Bad breath can be a notoriously sneaky and therefore embarrassing issue. You might not even know you have bad breath until your loved ones are ducking away when you go in for a kiss! Here a few tips on how to prevent bad breath, so you can go out into the world with the confidence that comes from fresh breath.
Avoid Stinky Foods
It seems like the more delicious and flavorful the cuisine, the stinkier it makes your breath! Garlic and onions are some of the worst, but there are other culprits too, such as coffee. Unfortunately, brushing your teeth is often not enough to get rid of these odors. The stinky compounds in these foods are absorbed into your bloodstream, causing your to exhale odor from your lungs, not just your mouth. The only way to get rid of garlic breath is to avoid eating garlic.
Brush Your Tongue
Everyone knows you should brush your teeth. Most people know that brushing your teeth also includes brushing your gumline. Not everyone knows that you should be brushing your tongue too. The tongue’s bumpy surface is a great place for odor-causing bacteria to hide, so adding brushing your tongue (or scraping it with a tongue scraper) is a great way to improve both your breath. That same bacteria, if left on your tongue, can get back on your clean teeth and potentially cause tooth decay.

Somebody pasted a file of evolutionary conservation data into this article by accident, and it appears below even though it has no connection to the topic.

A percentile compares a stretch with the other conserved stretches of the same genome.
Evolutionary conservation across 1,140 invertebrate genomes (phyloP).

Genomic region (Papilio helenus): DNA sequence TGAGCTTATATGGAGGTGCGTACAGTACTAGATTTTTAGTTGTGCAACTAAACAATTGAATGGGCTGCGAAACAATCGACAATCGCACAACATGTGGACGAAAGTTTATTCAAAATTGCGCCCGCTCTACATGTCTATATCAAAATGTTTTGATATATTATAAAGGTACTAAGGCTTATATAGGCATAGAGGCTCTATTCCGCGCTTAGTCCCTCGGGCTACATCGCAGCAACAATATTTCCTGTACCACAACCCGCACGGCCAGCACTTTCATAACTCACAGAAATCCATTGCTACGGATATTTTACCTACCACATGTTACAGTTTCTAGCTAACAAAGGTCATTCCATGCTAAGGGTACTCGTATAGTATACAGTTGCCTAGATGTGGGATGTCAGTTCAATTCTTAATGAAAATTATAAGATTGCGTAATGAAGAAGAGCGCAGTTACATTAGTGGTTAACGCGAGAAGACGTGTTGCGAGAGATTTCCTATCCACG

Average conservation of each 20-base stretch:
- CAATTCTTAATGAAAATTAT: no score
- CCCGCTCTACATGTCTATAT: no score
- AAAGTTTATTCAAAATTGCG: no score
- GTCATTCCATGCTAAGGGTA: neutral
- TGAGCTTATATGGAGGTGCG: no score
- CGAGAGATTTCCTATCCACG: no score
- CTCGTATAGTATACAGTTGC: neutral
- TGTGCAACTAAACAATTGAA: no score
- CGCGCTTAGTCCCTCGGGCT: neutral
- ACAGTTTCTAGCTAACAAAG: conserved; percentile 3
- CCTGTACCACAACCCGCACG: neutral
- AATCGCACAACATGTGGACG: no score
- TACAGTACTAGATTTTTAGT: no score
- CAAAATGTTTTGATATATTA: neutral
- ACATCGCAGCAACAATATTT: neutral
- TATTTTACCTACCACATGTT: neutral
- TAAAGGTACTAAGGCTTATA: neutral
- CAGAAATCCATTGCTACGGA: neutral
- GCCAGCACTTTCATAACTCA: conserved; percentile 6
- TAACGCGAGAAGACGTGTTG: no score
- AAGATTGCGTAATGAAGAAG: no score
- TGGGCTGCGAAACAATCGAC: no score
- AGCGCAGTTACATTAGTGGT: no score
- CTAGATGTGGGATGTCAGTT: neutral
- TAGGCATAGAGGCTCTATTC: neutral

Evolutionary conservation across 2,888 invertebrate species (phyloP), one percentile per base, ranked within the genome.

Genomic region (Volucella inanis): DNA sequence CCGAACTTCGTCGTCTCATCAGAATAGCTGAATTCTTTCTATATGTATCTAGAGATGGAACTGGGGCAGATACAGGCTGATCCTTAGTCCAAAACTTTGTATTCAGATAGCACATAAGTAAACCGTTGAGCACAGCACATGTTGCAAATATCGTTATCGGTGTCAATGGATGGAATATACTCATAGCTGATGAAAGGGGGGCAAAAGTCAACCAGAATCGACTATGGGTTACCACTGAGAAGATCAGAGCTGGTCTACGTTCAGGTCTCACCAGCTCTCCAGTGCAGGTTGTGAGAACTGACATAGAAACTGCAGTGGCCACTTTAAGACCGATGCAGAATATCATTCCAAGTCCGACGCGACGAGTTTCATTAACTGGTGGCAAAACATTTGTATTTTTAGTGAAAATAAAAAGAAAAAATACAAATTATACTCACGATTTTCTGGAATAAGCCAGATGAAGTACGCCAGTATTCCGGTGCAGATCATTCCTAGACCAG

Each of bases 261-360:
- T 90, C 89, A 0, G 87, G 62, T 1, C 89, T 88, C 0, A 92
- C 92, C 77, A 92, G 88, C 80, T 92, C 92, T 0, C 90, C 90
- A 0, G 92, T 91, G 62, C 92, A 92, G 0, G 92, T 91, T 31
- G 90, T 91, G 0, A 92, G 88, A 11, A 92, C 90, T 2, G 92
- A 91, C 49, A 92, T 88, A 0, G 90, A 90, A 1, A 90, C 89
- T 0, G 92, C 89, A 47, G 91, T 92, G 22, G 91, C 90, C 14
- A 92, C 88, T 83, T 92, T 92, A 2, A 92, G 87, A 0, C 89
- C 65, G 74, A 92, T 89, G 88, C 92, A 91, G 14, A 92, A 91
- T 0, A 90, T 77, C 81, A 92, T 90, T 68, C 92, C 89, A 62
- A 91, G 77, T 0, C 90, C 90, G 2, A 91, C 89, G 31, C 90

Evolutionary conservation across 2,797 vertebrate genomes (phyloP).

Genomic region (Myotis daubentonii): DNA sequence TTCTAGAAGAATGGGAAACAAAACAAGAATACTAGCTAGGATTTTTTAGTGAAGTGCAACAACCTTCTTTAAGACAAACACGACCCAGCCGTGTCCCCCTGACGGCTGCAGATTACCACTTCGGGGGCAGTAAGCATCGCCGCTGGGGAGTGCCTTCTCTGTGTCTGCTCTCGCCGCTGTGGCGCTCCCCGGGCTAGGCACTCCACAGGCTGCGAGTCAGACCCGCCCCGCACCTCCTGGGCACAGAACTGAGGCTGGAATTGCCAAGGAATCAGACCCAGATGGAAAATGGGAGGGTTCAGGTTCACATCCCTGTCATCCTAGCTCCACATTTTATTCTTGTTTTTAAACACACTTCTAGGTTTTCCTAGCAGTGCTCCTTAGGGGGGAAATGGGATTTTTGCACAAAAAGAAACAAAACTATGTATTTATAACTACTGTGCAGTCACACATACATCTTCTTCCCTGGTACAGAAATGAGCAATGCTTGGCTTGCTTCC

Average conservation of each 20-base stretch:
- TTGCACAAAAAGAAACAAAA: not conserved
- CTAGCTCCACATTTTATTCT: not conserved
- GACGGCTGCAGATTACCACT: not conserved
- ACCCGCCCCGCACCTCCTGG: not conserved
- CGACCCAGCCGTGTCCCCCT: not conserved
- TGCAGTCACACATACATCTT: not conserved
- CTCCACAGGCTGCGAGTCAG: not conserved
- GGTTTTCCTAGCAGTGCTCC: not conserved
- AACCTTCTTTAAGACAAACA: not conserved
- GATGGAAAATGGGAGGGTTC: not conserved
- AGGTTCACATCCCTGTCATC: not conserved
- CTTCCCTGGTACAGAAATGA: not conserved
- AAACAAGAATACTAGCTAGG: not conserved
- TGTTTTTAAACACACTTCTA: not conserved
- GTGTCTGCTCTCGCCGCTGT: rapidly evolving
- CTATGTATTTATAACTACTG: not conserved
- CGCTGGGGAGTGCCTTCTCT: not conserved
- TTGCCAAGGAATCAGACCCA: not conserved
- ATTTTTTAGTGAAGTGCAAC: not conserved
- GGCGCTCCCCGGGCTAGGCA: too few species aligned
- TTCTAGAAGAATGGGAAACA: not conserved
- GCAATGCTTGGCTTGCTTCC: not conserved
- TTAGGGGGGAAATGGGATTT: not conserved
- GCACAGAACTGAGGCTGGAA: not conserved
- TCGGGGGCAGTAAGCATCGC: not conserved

Treat Dry Mouth
The saliva in your mouth is one of your body’s best self-cleaning mechanisms. Saliva helps wash away bacteria and debris in your mouth that could cause tooth decay if allowed to stick around. That same bacteria can also cause bad breath. By keeping your mouth moist, you can prevent decay and keep your breath fresh. The best way to do this is by staying hydrated by drinking lots of water. However, sometimes dry mouth is chronic and can be a side-effect of certain medications. If you find that you have dry mouth despite staying hydrated, you may want to talk to your doctor about your medications and see if there is a way to switch to one that doesn’t have this side effect. You can also talk to the dentist about over-the-counter and prescription solutions for dry mouth, such as special rinses.